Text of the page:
Trustee: Emily Mischler
    Trustee: Michael Folino 

  • You Did It!

    Friends,

    Yesterday Monroe Democrats made history. For the first time in 32 years the County Executive seat is blue. We elected the first African American woman to County Court Judge. We picked up seats in the County Legislature, electing the first Asian American and Latina to serve.

    We flipped Webster and Rush blue, and made Democratic gains in town board seats. None of this would have been possible without you. 

    Thanks to our grassroots supporters and Chairs Club members, the committee has the resources it needs to support our Democratic candidates and voters. Thanks to our Democratic allies in government and activism, we share a vision for the county toward which we made substantial progress.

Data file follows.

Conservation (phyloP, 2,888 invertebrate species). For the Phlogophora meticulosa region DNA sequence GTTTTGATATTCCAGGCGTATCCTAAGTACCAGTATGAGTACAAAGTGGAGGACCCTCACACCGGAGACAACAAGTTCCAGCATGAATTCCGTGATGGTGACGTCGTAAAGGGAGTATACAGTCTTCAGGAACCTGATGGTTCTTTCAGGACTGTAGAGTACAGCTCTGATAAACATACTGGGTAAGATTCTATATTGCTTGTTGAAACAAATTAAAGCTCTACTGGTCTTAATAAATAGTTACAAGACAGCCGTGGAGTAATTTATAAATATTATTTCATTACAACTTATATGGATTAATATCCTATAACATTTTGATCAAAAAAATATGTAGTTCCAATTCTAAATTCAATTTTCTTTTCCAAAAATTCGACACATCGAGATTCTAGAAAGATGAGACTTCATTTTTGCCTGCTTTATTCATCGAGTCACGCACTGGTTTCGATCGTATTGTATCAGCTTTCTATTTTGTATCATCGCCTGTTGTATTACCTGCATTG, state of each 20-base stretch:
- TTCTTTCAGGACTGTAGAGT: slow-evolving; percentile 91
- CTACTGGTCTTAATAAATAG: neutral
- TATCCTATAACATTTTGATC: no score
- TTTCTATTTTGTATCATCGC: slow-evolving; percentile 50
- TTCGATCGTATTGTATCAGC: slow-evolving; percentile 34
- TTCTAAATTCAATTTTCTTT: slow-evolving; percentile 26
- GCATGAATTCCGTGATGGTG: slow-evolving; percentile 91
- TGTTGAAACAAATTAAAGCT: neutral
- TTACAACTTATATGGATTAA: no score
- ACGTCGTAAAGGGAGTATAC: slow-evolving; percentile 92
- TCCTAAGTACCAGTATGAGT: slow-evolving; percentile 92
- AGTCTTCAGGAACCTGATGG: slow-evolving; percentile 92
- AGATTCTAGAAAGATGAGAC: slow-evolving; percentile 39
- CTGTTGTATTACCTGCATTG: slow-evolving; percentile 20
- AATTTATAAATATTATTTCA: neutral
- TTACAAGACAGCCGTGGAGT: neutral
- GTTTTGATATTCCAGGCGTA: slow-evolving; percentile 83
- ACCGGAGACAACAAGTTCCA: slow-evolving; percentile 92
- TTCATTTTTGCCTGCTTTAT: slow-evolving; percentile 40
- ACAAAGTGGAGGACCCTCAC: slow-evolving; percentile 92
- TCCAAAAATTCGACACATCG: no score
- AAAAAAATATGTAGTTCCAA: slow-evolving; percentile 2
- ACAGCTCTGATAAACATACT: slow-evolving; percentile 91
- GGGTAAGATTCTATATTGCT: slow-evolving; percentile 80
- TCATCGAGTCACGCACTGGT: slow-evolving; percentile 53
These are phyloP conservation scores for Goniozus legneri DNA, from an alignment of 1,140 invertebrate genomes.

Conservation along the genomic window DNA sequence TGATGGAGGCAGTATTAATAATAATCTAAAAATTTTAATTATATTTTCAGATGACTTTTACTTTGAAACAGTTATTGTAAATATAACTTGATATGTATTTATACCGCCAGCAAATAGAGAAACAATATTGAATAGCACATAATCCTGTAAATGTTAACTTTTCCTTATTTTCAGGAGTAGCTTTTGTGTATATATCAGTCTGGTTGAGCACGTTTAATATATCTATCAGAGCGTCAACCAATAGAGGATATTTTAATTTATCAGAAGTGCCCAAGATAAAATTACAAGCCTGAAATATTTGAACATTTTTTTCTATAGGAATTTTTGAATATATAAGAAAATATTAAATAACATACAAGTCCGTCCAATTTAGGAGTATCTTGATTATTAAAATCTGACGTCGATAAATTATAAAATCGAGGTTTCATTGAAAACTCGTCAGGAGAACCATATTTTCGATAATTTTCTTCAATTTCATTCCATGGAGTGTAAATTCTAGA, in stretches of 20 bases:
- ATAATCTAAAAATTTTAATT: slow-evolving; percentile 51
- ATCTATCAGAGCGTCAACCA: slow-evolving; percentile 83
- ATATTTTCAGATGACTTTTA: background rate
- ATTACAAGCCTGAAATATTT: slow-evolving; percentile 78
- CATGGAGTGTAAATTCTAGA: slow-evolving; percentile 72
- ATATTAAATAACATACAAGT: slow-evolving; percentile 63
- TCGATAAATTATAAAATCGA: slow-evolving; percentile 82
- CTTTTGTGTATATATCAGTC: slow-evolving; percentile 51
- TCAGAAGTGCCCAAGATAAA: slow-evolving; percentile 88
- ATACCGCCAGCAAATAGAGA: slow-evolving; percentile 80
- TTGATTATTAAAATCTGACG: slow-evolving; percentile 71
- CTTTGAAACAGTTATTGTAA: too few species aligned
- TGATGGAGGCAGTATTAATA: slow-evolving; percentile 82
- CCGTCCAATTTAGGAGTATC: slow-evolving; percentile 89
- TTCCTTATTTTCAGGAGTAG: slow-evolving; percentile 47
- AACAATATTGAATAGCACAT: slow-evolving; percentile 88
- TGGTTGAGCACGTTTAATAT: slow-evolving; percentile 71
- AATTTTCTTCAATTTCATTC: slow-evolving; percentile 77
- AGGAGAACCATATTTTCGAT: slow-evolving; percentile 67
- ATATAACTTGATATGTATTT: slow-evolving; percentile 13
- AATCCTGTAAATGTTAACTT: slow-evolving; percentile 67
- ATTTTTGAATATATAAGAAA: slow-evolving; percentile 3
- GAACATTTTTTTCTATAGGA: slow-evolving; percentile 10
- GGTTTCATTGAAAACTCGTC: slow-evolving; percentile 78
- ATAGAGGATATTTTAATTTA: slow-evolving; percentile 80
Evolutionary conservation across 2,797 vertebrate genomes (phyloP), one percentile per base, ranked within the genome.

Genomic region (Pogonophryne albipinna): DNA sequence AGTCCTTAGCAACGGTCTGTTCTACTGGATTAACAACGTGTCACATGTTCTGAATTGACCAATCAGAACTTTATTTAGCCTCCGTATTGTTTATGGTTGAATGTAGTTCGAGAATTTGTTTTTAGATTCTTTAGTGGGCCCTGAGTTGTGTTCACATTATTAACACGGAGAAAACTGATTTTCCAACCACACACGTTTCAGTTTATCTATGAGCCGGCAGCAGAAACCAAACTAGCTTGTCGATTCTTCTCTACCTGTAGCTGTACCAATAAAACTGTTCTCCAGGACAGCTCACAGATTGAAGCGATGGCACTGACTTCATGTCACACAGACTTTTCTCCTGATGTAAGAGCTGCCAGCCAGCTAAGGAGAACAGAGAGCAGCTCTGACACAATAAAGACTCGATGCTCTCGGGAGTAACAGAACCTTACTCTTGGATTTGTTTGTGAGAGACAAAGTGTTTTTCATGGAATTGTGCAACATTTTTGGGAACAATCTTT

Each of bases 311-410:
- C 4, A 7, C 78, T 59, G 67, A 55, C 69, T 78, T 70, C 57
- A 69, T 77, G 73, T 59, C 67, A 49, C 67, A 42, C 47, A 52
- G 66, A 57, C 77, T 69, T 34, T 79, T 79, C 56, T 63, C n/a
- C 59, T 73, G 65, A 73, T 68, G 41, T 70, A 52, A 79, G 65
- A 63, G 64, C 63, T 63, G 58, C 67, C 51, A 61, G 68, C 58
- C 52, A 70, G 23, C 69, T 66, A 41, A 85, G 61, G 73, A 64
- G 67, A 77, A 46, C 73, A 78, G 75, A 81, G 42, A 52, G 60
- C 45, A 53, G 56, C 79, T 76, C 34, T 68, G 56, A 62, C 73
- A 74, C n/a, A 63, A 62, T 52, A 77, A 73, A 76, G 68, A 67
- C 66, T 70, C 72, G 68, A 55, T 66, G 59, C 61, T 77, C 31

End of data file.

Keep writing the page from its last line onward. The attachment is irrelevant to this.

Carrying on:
Last but far from least, none of this would have been possible without the unstoppable army of volunteers who sacrificed countless hours, and then some, for our incredible candidates across the board.

    This is what democracy looks like. Thank you. 

    I am so proud of ALL of our candidates, the Monroe County Democratic Committee’s (MCDC) largest slate in history, who delivered a powerful message of hope and promise for the future of our region. As Democrats, we all proved that the only way we can make change in Monroe County is by devoting ourselves to the cause as a united front. 

    Again, thank you for standing with Team MCDC. We are looking forward to keeping the momentum going and continuing to make history for Democrats in 2020. 

    Sincerely,

    Brittaney M. Wells

    Chairwoman